Top economists and students from around the world gathered at the Jepson School of Leadership Studies June 20–23 to present new scholarship and research on economic thought before and after the financial crisis, economists’ behavior, liberalism and political economy, and important themes from classical economics.

The presentations were part of the 11th annual Summer Institute for the History of Economic Thought, co-directed by Jepson School dean Sandra J. Peart.  

“This year's Summer Institute gathered together an extraordinarily diverse group of scholars, undergraduates, and graduate students from countries such as Bulgaria, Canada, France, Germany, England, India, Israel, Italy, the Netherlands, Scotland, and the U.S. to discuss the foundational ideas of political economy and economics,” Peart said.

“Participants discussed new research on an age-old problem: how people come to interact in society and the fundamental role that markets, rules, and institutions play in mediating the transition from self-orientation and isolation to civil society.”

Nobel laureate James Buchanan opened the conference with a presentation titled “Chicago School Thinking: Old and New” that explored whether the Chicago School of Economics is in part responsible for the recent financial crisis.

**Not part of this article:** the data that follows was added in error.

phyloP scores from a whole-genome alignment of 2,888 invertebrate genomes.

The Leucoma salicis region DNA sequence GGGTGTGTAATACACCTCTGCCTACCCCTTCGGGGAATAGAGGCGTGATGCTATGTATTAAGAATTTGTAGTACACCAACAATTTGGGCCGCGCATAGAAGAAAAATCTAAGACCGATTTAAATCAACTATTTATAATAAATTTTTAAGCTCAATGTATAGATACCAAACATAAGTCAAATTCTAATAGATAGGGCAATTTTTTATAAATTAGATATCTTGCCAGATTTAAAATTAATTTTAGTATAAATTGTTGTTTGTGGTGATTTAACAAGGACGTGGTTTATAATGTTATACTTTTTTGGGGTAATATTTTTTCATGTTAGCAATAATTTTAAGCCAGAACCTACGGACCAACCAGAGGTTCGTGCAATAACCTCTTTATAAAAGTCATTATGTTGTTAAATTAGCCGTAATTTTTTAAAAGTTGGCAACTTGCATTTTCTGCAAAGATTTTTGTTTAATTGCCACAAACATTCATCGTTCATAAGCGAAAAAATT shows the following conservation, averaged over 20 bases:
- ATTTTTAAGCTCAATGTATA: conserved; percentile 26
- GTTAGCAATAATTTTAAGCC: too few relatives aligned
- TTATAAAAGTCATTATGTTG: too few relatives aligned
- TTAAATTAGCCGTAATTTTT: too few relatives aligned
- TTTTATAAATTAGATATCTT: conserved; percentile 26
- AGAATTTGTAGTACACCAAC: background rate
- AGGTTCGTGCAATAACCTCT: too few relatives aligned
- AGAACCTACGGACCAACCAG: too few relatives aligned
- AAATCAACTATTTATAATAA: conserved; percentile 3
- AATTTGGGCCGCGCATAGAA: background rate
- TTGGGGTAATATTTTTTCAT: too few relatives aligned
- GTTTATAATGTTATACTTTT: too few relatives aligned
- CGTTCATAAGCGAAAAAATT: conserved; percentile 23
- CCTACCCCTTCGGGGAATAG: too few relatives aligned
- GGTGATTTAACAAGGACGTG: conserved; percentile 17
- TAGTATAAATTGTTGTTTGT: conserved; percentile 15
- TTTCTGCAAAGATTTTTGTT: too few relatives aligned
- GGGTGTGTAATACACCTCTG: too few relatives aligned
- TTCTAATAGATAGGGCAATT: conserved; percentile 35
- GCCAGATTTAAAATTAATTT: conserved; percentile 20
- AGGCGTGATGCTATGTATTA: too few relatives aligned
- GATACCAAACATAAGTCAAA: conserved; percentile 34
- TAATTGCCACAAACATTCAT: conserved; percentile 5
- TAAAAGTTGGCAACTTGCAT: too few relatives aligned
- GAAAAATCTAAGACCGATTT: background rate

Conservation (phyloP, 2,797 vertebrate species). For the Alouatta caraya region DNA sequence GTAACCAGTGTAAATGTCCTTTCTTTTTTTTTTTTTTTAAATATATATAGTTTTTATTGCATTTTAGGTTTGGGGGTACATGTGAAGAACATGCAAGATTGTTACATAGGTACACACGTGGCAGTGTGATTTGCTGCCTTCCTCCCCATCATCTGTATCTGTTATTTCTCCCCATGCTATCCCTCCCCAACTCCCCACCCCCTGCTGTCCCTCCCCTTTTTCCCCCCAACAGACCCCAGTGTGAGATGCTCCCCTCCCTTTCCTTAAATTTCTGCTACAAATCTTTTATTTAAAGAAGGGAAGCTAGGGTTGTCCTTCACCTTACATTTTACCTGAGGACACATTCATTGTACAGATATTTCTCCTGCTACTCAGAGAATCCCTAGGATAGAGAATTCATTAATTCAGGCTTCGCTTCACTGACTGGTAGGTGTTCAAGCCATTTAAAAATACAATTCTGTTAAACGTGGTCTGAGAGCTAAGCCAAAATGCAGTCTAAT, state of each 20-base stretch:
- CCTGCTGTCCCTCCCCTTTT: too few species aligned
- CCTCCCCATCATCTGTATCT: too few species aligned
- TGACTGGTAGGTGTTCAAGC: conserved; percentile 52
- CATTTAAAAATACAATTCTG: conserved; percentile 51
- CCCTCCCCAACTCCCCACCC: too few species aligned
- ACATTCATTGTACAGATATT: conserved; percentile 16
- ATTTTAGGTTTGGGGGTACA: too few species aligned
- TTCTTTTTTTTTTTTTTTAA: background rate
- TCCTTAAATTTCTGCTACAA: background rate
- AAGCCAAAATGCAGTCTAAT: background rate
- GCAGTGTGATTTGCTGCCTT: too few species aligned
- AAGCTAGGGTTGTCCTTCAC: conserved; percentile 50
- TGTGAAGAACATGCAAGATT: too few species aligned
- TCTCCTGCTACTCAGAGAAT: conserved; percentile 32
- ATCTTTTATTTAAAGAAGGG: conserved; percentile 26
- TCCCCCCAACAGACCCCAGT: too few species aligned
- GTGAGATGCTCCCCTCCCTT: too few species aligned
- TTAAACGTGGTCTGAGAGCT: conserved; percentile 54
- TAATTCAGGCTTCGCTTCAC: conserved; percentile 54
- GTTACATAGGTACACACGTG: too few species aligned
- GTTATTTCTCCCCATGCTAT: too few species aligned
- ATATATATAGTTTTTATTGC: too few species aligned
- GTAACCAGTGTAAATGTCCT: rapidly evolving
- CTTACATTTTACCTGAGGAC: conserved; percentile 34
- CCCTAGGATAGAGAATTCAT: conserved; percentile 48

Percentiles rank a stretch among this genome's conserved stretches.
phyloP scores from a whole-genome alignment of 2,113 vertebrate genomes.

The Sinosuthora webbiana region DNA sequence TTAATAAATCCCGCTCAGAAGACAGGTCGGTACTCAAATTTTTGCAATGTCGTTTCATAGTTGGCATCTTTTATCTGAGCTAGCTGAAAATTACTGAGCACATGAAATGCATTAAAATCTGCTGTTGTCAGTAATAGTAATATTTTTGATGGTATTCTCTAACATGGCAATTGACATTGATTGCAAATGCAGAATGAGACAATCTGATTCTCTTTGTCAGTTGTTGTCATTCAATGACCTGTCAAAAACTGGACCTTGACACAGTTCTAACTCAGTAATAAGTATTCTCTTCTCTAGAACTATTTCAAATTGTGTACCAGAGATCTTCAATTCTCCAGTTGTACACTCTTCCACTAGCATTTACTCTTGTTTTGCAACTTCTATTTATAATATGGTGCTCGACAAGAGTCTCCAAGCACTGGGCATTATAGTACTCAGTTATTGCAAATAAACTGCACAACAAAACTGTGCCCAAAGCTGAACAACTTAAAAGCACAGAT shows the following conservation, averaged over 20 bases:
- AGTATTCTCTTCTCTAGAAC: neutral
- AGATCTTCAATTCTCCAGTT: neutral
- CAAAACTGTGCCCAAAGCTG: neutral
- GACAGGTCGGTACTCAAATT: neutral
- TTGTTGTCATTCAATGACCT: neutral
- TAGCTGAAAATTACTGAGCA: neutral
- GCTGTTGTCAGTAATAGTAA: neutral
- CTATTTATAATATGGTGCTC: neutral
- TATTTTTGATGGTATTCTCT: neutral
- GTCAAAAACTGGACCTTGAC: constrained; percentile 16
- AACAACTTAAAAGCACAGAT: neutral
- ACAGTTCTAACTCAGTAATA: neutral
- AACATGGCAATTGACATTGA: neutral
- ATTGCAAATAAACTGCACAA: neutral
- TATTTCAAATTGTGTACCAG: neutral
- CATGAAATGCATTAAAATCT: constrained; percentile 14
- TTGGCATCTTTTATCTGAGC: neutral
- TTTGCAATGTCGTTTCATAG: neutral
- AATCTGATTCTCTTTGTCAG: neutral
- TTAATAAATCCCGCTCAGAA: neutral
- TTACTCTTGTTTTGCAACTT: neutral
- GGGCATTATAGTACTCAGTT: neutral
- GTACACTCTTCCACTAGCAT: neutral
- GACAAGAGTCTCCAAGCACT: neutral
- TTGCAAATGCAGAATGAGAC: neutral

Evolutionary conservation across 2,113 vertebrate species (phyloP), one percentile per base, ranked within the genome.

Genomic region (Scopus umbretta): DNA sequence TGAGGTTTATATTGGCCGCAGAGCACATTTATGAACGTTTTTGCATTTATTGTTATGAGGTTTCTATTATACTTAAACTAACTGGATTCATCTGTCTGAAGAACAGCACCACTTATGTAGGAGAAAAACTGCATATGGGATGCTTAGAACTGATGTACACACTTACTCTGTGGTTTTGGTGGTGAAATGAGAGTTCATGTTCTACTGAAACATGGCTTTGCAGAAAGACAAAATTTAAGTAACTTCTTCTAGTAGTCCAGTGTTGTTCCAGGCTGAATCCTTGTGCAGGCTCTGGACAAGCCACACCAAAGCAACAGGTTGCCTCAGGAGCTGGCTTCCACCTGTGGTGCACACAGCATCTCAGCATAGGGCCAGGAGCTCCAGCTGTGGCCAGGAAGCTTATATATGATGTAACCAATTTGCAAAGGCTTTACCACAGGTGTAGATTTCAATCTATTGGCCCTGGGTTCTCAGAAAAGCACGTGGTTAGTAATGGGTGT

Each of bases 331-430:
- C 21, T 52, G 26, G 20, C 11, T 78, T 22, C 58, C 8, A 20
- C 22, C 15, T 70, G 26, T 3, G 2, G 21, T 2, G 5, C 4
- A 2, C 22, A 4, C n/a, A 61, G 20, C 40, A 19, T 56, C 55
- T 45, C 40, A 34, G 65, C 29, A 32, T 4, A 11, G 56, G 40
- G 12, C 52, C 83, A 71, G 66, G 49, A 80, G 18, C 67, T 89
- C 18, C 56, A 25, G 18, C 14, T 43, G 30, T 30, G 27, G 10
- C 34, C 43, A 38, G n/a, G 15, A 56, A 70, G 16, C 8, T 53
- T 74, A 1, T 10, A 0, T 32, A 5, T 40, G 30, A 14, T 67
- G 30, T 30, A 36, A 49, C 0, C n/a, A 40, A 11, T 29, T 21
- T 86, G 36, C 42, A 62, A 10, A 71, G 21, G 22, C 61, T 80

“The answer to the question posed seems to be ‘yes, in part,’” according to Buchanan. He was careful, however, to draw a distinction between the thinking that dominated the school mid-century as opposed to later in the 20th century. 

“To me the old Chicago School would never have counted any sort of view that markets work everywhere and anywhere under any circumstances,” Buchanan told the audience.

“That mindset was partly responsible for people being less careful than they should have been in trying to regulate the macroeconomy in the pre-crisis years,” he said.

Other presentations included:

  • Vivianna Di Giovonazzo, “Towards an Alternative Paradigm of Consumer Behavior”
  • Marcel Boumans, “History of Economics as a History of Tools and Techniques”
  • Daniel Schiffman, “Keynes and the ‘Klassics’: The Macroeconomic Creation Myth
  • Yong J. Yoon, “A Confucian Interpretation of Adam Smith”

Co-directors Peart and David M. Levy, a professor of economics at George Mason University, presented on “Common Sense at 100,” the anniversary of Philip Wicksteed’s pivotal book "The Common Sense of Political Economy."

The final day of the conference was devoted to Adam Smith, the father of modern economics.